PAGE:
EU raids banks over attempts to block financial tech rivals

Jon Fingas

You'd think that governments were waging a war against financial technology given reports of crackdowns and tighter regulation, but the opposite is true in Europe. EU officials have confirmed that they recently raided the offices of bank authorities in multiple countries, including the Netherlands and Poland, to investigate antitrust "concerns" that banks are stifling tech-driven newcomers. The banking establishment is allegedly preventing fintech companies from accessing account info despite customers granting permission, pushing people back to conventional services.

The EU stresses that the raids amount to a "preliminary step," and that they're not evidence of guilt. With that in mind, there's at least reason to be wary. Germany ruled in 2016 that bank restrictions on customer data access were violating its competition laws, and it stands to reason that it's not the only European country with that issue.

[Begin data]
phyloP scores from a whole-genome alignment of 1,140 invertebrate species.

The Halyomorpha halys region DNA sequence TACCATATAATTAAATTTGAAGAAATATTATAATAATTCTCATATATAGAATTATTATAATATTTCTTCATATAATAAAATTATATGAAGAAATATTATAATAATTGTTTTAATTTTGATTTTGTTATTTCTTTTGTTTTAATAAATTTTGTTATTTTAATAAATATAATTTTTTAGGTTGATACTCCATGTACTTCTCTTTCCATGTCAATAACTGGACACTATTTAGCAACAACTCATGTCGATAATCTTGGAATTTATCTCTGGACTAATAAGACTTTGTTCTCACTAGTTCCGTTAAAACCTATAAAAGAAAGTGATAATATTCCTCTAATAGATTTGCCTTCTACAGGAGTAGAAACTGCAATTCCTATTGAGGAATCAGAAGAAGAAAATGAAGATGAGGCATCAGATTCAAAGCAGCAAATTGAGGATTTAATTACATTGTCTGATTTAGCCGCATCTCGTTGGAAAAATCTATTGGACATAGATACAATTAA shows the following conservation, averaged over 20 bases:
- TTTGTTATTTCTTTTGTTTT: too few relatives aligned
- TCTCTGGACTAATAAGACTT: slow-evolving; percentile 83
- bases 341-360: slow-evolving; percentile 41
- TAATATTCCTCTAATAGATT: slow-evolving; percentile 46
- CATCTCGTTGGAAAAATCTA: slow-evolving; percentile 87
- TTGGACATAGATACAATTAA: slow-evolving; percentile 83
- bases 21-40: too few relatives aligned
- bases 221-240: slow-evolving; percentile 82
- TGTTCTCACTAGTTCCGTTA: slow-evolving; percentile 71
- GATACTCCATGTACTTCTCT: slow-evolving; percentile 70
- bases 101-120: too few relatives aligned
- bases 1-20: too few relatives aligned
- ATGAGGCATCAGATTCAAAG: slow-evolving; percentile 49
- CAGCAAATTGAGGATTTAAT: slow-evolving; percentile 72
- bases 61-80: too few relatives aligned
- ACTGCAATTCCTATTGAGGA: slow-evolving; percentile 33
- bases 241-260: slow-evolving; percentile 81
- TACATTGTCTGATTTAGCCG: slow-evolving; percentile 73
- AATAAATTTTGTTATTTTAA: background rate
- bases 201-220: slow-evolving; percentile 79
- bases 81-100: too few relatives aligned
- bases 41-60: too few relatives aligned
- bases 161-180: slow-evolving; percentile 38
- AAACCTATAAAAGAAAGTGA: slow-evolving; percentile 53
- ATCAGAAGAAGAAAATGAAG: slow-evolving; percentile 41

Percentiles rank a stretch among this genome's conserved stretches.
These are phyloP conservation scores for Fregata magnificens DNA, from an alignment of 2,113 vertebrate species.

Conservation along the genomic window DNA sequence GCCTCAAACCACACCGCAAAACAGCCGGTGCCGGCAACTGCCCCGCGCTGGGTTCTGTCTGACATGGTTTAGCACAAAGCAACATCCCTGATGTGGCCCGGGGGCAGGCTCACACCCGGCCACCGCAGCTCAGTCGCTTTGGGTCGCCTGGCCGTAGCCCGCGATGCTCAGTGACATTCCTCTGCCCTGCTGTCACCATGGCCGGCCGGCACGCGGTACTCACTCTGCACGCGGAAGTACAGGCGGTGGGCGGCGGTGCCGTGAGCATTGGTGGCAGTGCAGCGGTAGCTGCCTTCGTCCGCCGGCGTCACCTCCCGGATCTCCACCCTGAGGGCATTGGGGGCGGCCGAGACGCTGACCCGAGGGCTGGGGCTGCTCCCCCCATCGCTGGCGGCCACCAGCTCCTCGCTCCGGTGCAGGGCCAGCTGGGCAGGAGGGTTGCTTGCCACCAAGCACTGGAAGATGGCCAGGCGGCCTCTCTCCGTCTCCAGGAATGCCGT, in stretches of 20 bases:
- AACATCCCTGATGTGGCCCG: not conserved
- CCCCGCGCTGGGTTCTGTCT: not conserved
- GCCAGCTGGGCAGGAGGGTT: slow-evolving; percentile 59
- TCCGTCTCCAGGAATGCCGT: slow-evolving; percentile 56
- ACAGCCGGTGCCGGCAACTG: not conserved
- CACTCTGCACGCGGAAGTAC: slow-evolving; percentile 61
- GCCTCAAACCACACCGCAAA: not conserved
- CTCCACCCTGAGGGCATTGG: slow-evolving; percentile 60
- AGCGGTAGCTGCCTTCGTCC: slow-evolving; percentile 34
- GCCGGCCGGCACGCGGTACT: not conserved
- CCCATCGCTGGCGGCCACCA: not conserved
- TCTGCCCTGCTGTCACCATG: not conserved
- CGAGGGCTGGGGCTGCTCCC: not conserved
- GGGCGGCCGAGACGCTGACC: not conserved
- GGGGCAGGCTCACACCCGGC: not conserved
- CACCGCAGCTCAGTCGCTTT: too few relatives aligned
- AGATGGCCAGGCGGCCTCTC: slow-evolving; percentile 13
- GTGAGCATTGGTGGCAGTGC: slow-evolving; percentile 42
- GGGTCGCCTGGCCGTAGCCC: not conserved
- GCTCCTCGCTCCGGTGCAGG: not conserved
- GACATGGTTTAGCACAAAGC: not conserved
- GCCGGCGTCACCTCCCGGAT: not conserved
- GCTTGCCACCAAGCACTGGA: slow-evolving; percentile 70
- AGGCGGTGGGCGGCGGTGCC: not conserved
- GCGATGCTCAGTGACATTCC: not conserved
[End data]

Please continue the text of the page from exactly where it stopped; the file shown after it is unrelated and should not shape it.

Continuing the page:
Wherever the investigation leads, it's not coming out of the blue. EU rules coming into effect January 2018 will require that banks give third parties access to account data with your consent. Think of this as laying groundwork -- it's a not-so-friendly reminder that banks will soon have no choice but to let you use the fintech services you want.

European Commission